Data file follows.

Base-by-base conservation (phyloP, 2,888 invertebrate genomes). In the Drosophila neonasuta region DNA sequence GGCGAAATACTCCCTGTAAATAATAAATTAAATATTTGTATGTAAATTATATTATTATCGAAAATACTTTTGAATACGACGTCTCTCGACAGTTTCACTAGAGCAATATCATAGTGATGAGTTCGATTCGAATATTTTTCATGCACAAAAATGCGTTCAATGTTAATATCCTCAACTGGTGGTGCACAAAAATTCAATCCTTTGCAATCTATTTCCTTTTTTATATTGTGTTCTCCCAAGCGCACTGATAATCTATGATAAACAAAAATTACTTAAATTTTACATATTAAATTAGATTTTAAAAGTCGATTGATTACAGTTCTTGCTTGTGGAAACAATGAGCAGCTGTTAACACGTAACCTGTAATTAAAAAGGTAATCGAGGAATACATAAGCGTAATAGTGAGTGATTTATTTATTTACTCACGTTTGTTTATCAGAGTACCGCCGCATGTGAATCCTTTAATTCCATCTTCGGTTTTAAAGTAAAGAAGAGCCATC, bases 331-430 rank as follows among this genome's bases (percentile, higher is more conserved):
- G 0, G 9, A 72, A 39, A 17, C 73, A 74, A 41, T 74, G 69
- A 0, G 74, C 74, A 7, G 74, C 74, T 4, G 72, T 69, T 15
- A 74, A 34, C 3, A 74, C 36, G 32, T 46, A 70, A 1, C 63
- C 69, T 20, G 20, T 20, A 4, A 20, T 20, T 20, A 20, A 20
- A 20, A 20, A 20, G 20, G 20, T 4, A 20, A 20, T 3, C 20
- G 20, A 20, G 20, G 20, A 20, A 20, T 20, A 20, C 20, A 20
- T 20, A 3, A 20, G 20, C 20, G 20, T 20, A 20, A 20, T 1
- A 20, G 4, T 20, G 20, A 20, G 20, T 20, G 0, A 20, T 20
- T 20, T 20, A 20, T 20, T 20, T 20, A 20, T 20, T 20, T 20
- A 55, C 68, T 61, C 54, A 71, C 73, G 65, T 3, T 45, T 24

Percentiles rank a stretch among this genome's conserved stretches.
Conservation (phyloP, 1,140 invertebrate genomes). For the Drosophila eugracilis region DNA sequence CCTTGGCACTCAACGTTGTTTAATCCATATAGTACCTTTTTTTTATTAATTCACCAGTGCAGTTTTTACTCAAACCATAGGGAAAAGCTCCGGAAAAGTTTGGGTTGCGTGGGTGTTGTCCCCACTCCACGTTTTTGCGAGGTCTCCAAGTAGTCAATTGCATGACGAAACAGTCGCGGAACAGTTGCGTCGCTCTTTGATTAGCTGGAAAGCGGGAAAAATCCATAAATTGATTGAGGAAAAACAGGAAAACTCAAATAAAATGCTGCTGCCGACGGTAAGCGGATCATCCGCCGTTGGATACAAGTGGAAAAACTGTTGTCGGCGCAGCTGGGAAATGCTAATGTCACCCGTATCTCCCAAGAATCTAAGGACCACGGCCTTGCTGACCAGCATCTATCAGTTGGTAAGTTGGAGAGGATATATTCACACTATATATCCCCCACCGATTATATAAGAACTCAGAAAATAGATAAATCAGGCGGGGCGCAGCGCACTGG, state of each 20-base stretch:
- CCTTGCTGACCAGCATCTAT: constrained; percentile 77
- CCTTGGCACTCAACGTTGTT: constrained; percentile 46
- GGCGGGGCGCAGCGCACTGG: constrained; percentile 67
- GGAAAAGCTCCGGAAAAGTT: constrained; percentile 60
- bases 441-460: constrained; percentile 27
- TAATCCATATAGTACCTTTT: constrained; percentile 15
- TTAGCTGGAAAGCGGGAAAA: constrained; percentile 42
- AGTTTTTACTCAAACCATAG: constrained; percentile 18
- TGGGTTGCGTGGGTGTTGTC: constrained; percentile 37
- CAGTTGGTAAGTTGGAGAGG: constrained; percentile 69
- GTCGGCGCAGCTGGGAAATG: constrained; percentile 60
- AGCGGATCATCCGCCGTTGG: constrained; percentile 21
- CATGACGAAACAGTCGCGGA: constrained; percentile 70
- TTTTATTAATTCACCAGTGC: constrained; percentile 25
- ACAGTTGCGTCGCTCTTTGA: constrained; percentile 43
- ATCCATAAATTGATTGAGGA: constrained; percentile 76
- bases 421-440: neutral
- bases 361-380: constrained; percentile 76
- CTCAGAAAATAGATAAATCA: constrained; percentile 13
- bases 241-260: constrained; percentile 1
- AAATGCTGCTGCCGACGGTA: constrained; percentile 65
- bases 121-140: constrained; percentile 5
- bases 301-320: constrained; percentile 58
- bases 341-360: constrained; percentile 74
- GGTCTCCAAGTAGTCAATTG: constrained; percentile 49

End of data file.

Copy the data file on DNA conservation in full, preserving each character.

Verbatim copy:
Base-by-base conservation (phyloP, 2,888 invertebrate genomes). In the Drosophila neonasuta region DNA sequence GGCGAAATACTCCCTGTAAATAATAAATTAAATATTTGTATGTAAATTATATTATTATCGAAAATACTTTTGAATACGACGTCTCTCGACAGTTTCACTAGAGCAATATCATAGTGATGAGTTCGATTCGAATATTTTTCATGCACAAAAATGCGTTCAATGTTAATATCCTCAACTGGTGGTGCACAAAAATTCAATCCTTTGCAATCTATTTCCTTTTTTATATTGTGTTCTCCCAAGCGCACTGATAATCTATGATAAACAAAAATTACTTAAATTTTACATATTAAATTAGATTTTAAAAGTCGATTGATTACAGTTCTTGCTTGTGGAAACAATGAGCAGCTGTTAACACGTAACCTGTAATTAAAAAGGTAATCGAGGAATACATAAGCGTAATAGTGAGTGATTTATTTATTTACTCACGTTTGTTTATCAGAGTACCGCCGCATGTGAATCCTTTAATTCCATCTTCGGTTTTAAAGTAAAGAAGAGCCATC, bases 331-430 rank as follows among this genome's bases (percentile, higher is more conserved):
- G 0, G 9, A 72, A 39, A 17, C 73, A 74, A 41, T 74, G 69
- A 0, G 74, C 74, A 7, G 74, C 74, T 4, G 72, T 69, T 15
- A 74, A 34, C 3, A 74, C 36, G 32, T 46, A 70, A 1, C 63
- C 69, T 20, G 20, T 20, A 4, A 20, T 20, T 20, A 20, A 20
- A 20, A 20, A 20, G 20, G 20, T 4, A 20, A 20, T 3, C 20
- G 20, A 20, G 20, G 20, A 20, A 20, T 20, A 20, C 20, A 20
- T 20, A 3, A 20, G 20, C 20, G 20, T 20, A 20, A 20, T 1
- A 20, G 4, T 20, G 20, A 20, G 20, T 20, G 0, A 20, T 20
- T 20, T 20, A 20, T 20, T 20, T 20, A 20, T 20, T 20, T 20
- A 55, C 68, T 61, C 54, A 71, C 73, G 65, T 3, T 45, T 24

Percentiles rank a stretch among this genome's conserved stretches.
Conservation (phyloP, 1,140 invertebrate genomes). For the Drosophila eugracilis region DNA sequence CCTTGGCACTCAACGTTGTTTAATCCATATAGTACCTTTTTTTTATTAATTCACCAGTGCAGTTTTTACTCAAACCATAGGGAAAAGCTCCGGAAAAGTTTGGGTTGCGTGGGTGTTGTCCCCACTCCACGTTTTTGCGAGGTCTCCAAGTAGTCAATTGCATGACGAAACAGTCGCGGAACAGTTGCGTCGCTCTTTGATTAGCTGGAAAGCGGGAAAAATCCATAAATTGATTGAGGAAAAACAGGAAAACTCAAATAAAATGCTGCTGCCGACGGTAAGCGGATCATCCGCCGTTGGATACAAGTGGAAAAACTGTTGTCGGCGCAGCTGGGAAATGCTAATGTCACCCGTATCTCCCAAGAATCTAAGGACCACGGCCTTGCTGACCAGCATCTATCAGTTGGTAAGTTGGAGAGGATATATTCACACTATATATCCCCCACCGATTATATAAGAACTCAGAAAATAGATAAATCAGGCGGGGCGCAGCGCACTGG, state of each 20-base stretch:
- CCTTGCTGACCAGCATCTAT: constrained; percentile 77
- CCTTGGCACTCAACGTTGTT: constrained; percentile 46
- GGCGGGGCGCAGCGCACTGG: constrained; percentile 67
- GGAAAAGCTCCGGAAAAGTT: constrained; percentile 60
- bases 441-460: constrained; percentile 27
- TAATCCATATAGTACCTTTT: constrained; percentile 15
- TTAGCTGGAAAGCGGGAAAA: constrained; percentile 42
- AGTTTTTACTCAAACCATAG: constrained; percentile 18
- TGGGTTGCGTGGGTGTTGTC: constrained; percentile 37
- CAGTTGGTAAGTTGGAGAGG: constrained; percentile 69
- GTCGGCGCAGCTGGGAAATG: constrained; percentile 60
- AGCGGATCATCCGCCGTTGG: constrained; percentile 21
- CATGACGAAACAGTCGCGGA: constrained; percentile 70
- TTTTATTAATTCACCAGTGC: constrained; percentile 25
- ACAGTTGCGTCGCTCTTTGA: constrained; percentile 43
- ATCCATAAATTGATTGAGGA: constrained; percentile 76
- bases 421-440: neutral
- bases 361-380: constrained; percentile 76
- CTCAGAAAATAGATAAATCA: constrained; percentile 13
- bases 241-260: constrained; percentile 1
- AAATGCTGCTGCCGACGGTA: constrained; percentile 65
- bases 121-140: constrained; percentile 5
- bases 301-320: constrained; percentile 58
- bases 341-360: constrained; percentile 74
- GGTCTCCAAGTAGTCAATTG: constrained; percentile 49